22 Dec A look into the occult secret services
It is surprising the number of practitioners of the magical arts and witchcraft who were involved in military and intelligence work during the Second World War. Perhaps the best known ‘occult spy’ operating in the Second World War, and in fact long before, is Aleister Crowley.
In the 1930s there is the first solid evidence that Crowley was recruited by MI6 or the SIS (Secret Intelligence Service). This was to spy on German occultists with political links to the emerging National Socialist Party and Marxists revolutionaries.
One of Crowley’s possible targets was Albert Karl Theodor Reuss, the founder of the magical group the Ordo Templi Orientis. Another prominent member of the OTO in Germany, and controversially was later to become its Grand Master based in the USA, was Karl Johannes Germer.
In 1933 Crowley met an eccentric Welsh aristocrat Viscount Tregedar. His haunted country house was near Newport in South Wales and was the site of famous wild parties to which he invited a wide mix of social types including Huxley and H.G. Wells.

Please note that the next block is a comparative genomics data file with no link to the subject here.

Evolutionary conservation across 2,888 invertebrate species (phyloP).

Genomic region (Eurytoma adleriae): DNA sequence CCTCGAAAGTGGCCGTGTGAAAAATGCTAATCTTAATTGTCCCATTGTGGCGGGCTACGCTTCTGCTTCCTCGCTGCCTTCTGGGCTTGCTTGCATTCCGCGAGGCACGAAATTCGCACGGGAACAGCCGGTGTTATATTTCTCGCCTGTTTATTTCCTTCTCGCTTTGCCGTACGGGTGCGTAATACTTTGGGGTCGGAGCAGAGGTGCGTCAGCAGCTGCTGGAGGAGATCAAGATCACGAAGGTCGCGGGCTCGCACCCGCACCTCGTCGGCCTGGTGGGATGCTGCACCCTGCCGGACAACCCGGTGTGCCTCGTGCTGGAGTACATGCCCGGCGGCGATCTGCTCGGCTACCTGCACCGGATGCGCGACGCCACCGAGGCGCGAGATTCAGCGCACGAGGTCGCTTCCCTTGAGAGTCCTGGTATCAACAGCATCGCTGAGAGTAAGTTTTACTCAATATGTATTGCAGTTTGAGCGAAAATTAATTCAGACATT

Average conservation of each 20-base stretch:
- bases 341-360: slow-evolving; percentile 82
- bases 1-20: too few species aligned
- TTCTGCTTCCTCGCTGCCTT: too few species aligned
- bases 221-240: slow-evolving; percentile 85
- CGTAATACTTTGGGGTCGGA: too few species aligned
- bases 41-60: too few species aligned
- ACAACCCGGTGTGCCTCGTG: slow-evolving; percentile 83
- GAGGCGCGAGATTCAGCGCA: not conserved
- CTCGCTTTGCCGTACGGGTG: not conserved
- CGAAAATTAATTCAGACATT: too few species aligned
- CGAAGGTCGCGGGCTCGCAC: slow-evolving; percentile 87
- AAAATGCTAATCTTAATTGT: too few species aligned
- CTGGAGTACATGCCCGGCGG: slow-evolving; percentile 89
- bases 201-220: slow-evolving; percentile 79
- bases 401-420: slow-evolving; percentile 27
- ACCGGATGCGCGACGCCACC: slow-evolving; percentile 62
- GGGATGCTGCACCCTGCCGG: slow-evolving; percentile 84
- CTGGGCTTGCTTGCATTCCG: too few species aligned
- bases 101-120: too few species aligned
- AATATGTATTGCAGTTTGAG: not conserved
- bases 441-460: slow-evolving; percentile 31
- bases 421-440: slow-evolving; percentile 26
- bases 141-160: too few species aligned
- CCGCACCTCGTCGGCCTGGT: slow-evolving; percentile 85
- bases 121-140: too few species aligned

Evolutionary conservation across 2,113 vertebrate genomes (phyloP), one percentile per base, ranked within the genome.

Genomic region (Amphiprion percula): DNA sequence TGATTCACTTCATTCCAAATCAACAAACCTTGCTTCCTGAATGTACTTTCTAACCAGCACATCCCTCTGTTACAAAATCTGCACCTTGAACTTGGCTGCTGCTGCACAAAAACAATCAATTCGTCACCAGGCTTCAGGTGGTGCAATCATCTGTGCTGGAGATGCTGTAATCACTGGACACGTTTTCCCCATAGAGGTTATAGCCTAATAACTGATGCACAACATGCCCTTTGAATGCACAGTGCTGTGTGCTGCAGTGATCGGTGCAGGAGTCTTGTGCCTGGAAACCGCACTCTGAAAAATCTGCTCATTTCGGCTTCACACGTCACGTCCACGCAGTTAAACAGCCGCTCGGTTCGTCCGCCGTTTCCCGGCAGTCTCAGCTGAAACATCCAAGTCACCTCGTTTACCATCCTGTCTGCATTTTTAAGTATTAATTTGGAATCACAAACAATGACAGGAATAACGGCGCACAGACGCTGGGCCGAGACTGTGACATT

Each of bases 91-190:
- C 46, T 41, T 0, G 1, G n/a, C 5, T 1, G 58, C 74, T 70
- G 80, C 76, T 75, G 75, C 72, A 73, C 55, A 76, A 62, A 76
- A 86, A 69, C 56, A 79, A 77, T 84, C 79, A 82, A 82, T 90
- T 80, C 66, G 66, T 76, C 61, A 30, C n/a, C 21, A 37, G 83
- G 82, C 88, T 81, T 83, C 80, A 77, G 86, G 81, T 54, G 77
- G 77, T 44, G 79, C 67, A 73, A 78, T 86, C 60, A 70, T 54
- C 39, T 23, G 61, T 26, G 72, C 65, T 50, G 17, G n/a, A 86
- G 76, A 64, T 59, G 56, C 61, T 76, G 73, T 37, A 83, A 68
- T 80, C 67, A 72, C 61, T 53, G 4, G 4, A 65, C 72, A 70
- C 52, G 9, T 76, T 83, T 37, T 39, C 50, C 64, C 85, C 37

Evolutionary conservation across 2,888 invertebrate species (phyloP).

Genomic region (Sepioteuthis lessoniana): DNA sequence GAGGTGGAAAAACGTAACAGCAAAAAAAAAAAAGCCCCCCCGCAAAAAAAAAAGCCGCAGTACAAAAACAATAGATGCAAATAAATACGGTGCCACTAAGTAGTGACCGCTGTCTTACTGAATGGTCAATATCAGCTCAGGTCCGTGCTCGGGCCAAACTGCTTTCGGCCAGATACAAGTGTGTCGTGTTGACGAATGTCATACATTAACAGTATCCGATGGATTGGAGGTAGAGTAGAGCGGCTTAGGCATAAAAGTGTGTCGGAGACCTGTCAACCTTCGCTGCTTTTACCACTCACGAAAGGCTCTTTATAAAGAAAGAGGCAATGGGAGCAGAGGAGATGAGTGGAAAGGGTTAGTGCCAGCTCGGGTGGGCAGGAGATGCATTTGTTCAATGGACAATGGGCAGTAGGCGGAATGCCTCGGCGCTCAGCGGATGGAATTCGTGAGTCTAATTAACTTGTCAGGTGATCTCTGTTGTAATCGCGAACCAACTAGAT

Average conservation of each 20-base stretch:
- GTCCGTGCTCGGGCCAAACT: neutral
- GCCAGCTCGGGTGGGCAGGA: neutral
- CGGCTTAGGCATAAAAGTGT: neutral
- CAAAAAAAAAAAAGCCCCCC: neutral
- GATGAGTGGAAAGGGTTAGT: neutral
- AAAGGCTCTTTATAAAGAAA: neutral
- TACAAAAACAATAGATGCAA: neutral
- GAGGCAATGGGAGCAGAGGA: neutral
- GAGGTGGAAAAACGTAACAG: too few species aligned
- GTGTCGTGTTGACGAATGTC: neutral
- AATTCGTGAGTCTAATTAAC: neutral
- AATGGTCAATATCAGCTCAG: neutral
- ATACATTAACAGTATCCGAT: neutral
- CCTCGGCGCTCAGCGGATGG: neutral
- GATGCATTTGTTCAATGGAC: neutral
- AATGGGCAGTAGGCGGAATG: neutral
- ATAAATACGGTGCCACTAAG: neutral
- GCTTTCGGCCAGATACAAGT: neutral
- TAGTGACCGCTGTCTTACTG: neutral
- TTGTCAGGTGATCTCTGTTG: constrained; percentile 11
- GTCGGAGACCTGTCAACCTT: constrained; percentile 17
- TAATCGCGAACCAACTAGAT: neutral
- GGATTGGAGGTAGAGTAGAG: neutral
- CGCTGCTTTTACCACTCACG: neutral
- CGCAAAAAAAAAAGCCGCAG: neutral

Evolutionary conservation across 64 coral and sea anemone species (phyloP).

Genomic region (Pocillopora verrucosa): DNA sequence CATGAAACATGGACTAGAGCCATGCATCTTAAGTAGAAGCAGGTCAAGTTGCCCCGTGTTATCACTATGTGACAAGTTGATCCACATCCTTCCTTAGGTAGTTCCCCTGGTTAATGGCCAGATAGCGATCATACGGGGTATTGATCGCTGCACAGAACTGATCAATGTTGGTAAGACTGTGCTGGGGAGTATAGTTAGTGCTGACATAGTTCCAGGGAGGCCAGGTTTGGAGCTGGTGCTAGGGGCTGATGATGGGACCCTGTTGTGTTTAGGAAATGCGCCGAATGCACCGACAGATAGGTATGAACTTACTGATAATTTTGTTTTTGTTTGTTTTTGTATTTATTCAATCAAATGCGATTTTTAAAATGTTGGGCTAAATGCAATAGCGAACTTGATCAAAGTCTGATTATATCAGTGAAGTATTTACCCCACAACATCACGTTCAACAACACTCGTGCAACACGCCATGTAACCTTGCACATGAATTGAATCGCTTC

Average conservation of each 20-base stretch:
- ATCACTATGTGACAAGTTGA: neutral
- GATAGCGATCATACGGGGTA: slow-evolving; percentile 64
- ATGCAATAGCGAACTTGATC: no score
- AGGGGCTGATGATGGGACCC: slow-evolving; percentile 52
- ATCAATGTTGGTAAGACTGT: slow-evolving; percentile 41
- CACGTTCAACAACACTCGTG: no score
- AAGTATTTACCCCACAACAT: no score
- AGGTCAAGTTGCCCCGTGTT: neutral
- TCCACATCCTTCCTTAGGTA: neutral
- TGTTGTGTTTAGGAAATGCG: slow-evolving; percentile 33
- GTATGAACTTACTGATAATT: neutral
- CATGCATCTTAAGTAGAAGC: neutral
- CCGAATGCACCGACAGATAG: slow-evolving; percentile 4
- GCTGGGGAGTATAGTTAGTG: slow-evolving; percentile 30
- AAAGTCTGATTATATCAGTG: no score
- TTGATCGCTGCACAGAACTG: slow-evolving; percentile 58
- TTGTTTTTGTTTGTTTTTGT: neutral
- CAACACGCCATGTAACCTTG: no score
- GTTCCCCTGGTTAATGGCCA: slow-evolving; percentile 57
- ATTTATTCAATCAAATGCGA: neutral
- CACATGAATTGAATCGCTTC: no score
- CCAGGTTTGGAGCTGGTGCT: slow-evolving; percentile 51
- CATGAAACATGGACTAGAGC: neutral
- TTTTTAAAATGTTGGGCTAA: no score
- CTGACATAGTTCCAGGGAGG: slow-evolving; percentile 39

One of his more unusual and notorious house guests was, perhaps significantly in the light of later dramatic events, Rudolf Hess. Lord Tregedar had also visited the German home of Ernst Rohm, the head of the SA, and they shared a male lover.
Lord Tregedar belonged to an occult secret society in London called The Black Circle, which had the traditional thirteen members of a witch coven. In it the aristocrat was known as the ‘Black Monk’ and was even painted in the hooded black robe all the members wore for their ceremonies.
Another link between Crowley and the intelligence services was his friendship with the homosexual M.P. Tom Driberg. He had been a society gossip columnist on the Daily Express and paradoxically had joined the British Communist party in 1920. With contacts in the different worlds of politics, high society and the gay scene he was an ideal informant for MI5, although it was also rumoured he was also a KGB agent …